Rheumatoid arthritis is an auto-immune disease that leads to joint deformities and an excruciating pain in the affected joints. Even though, there is no dearth of medications available to treat this disorder, the long-term effects associated with the usage of analgesics and non-steroidal anti-inflammatory drugs (NSAID’s), have led scientists to explore the various natural alternatives for treating rheumatoid arthritis.
Scientific evidence collected from multiple studies conducted all over the world, have proven the increase in the intake of certain vitamins to be a promising way of treating rheumatoid arthritis, besides promoting an overall healthy lifestyle. Unlike the conventional medications used for treating rheumatoid arthritis, natural alternatives like vitamins deal with arthritic joint pains by targeting the underlying mechanism responsible for causing the condition, thereby enabling a patient to control both the progression and the symptoms of this chronic disorder. Include the following list of vitamins in your diet and see the difference in your joint aches.
Vitamins for Rheumatoid Arthritis
According to John Hopkin’s Arthritic Center, the most common vitamins found to be deficient in patients suffering from rheumatoid arthritis are vitamin B-6, B-9, B-12, C, D and E. Let’s look into how each of these vitamins can help in mitigating the joint pain and inflammation associated with arthritic joints.
Comprising a range of vitamins essential for treating arthritic joint aches, foods fortified with B vitamins like whole grain cereals, milk, liver, nuts, eggs, meat, fish, etc. play a key role in promoting the growth and repair of cartilage surrounding the joints besides boosting your energy levels to overcome this debilitating condition.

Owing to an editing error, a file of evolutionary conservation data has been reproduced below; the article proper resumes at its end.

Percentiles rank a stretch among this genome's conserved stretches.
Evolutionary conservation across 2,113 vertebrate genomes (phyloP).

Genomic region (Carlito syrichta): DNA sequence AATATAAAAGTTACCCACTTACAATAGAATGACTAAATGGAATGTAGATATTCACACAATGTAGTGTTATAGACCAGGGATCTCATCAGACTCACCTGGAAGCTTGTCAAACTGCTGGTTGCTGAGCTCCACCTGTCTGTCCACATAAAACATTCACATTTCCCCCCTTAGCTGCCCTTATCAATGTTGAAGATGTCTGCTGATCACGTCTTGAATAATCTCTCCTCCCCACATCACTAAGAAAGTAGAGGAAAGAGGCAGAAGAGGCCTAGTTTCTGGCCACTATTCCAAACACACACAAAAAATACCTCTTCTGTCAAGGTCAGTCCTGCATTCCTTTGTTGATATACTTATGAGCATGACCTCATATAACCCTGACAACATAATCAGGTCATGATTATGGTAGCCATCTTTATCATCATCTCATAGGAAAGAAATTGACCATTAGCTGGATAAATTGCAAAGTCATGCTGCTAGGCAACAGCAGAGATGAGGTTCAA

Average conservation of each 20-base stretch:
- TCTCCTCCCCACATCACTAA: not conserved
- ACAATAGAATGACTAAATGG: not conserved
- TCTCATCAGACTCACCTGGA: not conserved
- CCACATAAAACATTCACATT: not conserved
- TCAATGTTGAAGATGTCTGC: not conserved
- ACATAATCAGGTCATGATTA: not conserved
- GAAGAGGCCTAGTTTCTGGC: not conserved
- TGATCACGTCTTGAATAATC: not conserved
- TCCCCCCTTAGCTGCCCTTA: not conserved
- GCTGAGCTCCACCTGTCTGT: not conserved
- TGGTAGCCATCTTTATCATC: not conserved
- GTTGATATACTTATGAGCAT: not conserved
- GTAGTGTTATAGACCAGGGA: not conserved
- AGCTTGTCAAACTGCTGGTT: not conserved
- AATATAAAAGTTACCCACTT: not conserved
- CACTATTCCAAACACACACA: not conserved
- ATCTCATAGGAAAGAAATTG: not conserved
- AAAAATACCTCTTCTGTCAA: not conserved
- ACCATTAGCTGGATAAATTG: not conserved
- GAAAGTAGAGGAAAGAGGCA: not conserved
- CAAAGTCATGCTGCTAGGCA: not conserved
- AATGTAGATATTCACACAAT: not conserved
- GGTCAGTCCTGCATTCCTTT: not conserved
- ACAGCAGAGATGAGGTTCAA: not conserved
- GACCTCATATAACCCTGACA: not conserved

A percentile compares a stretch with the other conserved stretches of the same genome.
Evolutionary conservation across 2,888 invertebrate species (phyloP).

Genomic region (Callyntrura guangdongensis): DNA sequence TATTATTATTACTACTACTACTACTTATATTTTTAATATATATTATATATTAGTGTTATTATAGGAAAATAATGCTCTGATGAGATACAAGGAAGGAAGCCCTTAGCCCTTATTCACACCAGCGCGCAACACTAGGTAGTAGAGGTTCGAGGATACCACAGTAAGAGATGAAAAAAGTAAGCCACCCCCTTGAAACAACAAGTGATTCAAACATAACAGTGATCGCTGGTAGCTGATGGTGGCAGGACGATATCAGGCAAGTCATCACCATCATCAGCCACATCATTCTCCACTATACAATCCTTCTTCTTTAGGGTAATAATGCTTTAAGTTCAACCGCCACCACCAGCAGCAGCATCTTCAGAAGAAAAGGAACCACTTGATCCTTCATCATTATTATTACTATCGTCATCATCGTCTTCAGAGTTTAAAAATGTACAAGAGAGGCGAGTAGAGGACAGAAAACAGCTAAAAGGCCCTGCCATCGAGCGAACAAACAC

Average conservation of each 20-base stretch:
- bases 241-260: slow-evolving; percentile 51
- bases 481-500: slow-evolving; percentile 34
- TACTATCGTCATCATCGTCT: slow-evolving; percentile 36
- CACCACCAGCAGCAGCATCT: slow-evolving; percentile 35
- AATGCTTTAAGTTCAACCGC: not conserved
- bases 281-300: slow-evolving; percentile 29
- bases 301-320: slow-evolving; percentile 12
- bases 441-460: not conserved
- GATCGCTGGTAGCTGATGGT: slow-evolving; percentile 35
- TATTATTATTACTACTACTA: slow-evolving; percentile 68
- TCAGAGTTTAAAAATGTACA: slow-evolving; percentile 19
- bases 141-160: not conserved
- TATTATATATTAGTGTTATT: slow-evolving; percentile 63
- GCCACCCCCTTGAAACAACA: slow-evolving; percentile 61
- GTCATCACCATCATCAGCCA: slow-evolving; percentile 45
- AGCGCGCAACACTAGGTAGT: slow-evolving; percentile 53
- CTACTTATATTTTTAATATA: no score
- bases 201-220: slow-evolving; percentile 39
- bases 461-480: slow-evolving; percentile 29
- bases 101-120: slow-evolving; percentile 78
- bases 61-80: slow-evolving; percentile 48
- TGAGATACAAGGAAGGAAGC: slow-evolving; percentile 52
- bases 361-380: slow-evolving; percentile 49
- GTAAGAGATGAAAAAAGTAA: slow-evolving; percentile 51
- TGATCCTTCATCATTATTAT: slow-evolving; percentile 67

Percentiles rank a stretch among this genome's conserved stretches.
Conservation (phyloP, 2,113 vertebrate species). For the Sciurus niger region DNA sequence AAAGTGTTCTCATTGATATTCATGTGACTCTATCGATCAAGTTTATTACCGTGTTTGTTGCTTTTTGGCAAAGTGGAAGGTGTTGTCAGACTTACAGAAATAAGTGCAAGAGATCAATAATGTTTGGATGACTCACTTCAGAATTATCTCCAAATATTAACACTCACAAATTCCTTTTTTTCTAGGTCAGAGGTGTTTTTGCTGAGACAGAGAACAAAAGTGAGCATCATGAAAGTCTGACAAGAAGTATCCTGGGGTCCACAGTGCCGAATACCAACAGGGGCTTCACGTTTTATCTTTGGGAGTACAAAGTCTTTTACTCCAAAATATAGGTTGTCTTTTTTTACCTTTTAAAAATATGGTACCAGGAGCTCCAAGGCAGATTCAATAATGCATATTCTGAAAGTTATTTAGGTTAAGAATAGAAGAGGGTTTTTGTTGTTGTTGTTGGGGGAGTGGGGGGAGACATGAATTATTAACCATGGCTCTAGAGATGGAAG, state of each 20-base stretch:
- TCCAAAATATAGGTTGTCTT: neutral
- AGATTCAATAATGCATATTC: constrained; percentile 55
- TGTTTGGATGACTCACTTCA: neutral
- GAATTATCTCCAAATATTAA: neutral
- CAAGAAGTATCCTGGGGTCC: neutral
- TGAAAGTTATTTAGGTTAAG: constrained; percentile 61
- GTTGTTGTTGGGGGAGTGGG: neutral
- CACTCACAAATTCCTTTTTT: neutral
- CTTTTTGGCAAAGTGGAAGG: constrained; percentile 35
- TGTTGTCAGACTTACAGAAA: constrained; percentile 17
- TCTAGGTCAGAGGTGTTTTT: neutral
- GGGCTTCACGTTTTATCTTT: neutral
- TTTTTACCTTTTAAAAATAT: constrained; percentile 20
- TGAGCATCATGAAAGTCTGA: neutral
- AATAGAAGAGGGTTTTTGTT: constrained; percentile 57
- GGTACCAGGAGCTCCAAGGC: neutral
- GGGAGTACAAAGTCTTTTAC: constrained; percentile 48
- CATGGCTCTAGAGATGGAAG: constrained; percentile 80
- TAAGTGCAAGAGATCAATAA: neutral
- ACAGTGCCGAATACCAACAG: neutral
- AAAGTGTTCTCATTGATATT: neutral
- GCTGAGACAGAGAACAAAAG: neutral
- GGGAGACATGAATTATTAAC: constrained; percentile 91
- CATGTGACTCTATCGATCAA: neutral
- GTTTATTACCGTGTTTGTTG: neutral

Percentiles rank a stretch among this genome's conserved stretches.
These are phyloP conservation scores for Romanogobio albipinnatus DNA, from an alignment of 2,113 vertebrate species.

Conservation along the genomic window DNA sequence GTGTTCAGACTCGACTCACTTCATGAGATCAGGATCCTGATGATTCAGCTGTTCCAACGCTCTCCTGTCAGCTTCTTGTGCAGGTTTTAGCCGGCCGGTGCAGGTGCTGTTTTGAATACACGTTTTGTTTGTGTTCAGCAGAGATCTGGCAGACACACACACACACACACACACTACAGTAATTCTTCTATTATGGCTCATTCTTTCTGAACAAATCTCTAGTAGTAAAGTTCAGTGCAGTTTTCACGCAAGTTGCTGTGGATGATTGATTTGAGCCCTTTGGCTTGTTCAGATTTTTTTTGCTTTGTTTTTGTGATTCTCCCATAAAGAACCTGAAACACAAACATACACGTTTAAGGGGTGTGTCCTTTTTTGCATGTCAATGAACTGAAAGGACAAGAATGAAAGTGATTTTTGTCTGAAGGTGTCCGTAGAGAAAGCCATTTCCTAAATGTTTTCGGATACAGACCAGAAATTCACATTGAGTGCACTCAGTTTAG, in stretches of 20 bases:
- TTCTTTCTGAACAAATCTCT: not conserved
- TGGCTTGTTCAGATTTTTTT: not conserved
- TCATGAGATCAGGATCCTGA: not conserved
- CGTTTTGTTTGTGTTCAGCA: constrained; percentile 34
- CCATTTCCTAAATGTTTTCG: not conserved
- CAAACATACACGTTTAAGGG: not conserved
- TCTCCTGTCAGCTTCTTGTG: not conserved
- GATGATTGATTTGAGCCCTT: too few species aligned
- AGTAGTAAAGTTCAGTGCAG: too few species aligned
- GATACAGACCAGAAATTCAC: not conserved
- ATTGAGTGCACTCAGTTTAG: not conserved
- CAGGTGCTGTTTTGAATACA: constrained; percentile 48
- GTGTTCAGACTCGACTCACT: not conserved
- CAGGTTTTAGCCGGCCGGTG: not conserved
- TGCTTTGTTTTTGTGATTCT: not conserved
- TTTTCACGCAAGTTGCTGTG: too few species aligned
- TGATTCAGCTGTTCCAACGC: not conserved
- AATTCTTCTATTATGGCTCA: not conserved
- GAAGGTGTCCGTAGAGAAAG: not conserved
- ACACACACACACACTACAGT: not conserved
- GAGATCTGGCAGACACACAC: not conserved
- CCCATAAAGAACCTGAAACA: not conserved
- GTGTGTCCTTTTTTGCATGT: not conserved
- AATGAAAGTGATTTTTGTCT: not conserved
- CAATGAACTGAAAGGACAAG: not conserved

Vitamin B-6 or pyridoxine plays a role in eliminating toxic substances from the body, thus reducing inflammation in arthritic joins. It also promotes a healthy immune system by aiding in the formation of red blood cells and antibodies for preventing prolonged joint inflammation associated with arthritic joints.
To avoid pyridoxine deficiency, include foods like meat, fish, vegetables like spinach, broccoli, asparagus, nuts, beans, wholegrain, etc. These dietary sources supply you with about 0.1-2 mg of vitamin B-6, which is the daily recommended dosage for improving joint function in patients suffering from rheumatoid arthritis.
Folate or vitamin B-9 deficiency is the most common form of B-vitamin deficiency, since it is not stored in the body and needs to be taken solely through external food sources like green vegetables like broccoli, asparagus, spinach, turnips, beef liver, etc. In fact, a study published in “British Medical Journal”, has reported that most people suffering from rheumatoid arthritis suffer from a deficiency of folic acid.
Folate stimulated the production of leukocytes and erythrocytes, thus strengthening the immune system and also aids in maintaining and repairing the cartilage surrounding the inflamed joints. A daily dosage of 400 mcg of folic acid is recommended for an overall health improvement. However, your physician may recommend a higher dose depending on the severity of your condition.
Found mostly in foods like fish, meat and dairy products, vitamin B-12 strengthens the immune system by recruiting more number of immune cells for symptomatically dealing with arthritic joint aches. It also reduces arthritic joint pains by protecting nerves by stimulating the production of myelin sheath around the nerves. A recommended daily dosage of 2.4 mcg can be obtained from dietary sources like organ meat, egg yolk, salmon, wheat, cereals, etc. for reducing the symptoms of rheumatoid arthritis.